Bob Lenz | SF Gate
October 22, 2007
As Congress considers an update to the No Child Left Behind Act, here's a piece of advice: Scrap the title.
Designing educational policy to leave no child behind is the equivalent of driving forward by looking in the rear view mirror. If our policymakers want to move America's children along the road to success, they should make earning a college degree a defining goal and remake "No Child Left Behind" into "A College Diploma in Every Hand."
The single biggest ticket to a life of opportunity is a college degree. Americans with a bachelor's degree earn roughly twice as much as those with a high school diploma. For young people who are the first in their families to graduate from college, a degree has the potential to dramatically change their life outcomes and end generations of poverty.
If college success is a measure of our education system's success, however, America just is not making the grade. Half of all students who enroll in four-year college drop out, and rates for black and Latino students are even more dismal. We have designed elementary and high school education to get kids into college, but we haven't taught them what they need to succeed once they get there.
It is necessary - but not enough - for students to be able to pass the California high school exit exam (the CAHSEE), which requires, at best, an eighth-grade standard for math, reading, language and writing. Passing the required college-prep curriculum approved by the University of California and California State University systems does little more to prepare students to succeed in college.
Studies show that the lack of self-management, critical thinking and effective communication skills are major reasons why students drop out of college in their first year. Students also don't get far in college without problem-solving and technology skills, as well as the ability to collaborate and be creative. Meaningful college preparation is less about teaching facts than empowering students to think.
By redesigning our education system so that most students have become proficient in reading, writing and math by eighth-grade, high schools could focus more on the skills needed for college success. High school students would not just learn history or science; they would practice being historians and scientists.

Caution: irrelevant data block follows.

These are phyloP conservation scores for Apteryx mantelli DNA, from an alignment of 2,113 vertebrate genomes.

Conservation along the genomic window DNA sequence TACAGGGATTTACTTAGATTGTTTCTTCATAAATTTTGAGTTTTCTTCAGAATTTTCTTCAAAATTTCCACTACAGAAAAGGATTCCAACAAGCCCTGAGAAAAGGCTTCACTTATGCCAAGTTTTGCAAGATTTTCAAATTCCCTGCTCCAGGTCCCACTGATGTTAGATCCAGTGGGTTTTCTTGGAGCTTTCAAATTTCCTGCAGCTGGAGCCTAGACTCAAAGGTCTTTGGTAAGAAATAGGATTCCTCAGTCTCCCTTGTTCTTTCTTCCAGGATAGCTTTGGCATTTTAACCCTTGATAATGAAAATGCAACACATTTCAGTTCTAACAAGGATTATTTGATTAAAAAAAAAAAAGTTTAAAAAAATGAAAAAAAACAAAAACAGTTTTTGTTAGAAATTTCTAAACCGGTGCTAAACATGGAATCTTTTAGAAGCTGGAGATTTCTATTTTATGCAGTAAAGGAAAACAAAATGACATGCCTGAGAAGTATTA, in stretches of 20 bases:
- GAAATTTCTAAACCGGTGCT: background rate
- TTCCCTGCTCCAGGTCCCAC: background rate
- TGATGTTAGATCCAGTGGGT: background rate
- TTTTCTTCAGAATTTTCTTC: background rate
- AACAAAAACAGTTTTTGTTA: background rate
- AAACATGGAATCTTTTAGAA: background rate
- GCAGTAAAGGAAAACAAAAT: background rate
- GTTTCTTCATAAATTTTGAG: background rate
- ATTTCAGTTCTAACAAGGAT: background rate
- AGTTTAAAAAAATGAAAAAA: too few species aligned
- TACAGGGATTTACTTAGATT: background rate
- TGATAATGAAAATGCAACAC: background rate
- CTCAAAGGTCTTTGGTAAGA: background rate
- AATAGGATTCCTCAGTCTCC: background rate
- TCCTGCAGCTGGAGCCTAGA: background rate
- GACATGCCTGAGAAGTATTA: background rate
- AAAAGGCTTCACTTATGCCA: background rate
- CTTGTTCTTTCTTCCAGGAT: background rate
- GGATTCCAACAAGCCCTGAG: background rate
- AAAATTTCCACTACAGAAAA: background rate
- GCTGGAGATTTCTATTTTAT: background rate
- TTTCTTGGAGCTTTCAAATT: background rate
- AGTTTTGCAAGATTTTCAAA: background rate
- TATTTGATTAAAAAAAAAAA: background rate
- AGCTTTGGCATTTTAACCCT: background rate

We could give students more opportunity to work individually and in teams to investigate, analyze and synthesize information - putting skills to work to enhance true learning - and to present their findings with new technologies. And we can rigorously assess performance to ensure that each meets clearly defined academic goals.
Critics argue that schools are barely teaching to existing testing standards, so adding additional college performance requirements is not feasible. The truth is that a well-designed college-prep curriculum can actually improve test scores. Consider two charter public high schools in San Francisco: City Arts & Technology and Metropolitan Arts & Technology. Both were founded by Envision Schools to provide underserved students with a rigorous college-performance curriculum, and both boasted the largest test-score gains of any San Francisco public high school in each of their second years. Of course, small schools and large schools are different, but City Arts ranked at the top when compared against similar schools in 2006, and both schools are expected to rank well when the similar-school scores for 2007 are released.
The schools accomplished these results despite the fact that two-thirds of their students tested at a fifth-grade level when they entered ninth grade. When you challenge students to put their mark on a subject, they will be more motivated to master the facts.
Rather than use standardized testing as the sole measure of learning, Congress should use college attendance and achievement rates for accountability in any comprehensive education bill. And California policy-makers, who have touted 2008 as a Year of Education Reform, should allow student portfolios and other performance assessments to be considered as part of the formal admissions process for the state's university system.
You are what you measure, and if the federal government and the state universities aren't actually measuring college performance, then the vast majority of schools won't have the incentive to evolve. And if our schools aren't giving it the old college try, we'll never empower students to do so.
Bob Lenz is the chief education officer and founder of Envision Schools, which operates four public high schools in the Bay Area.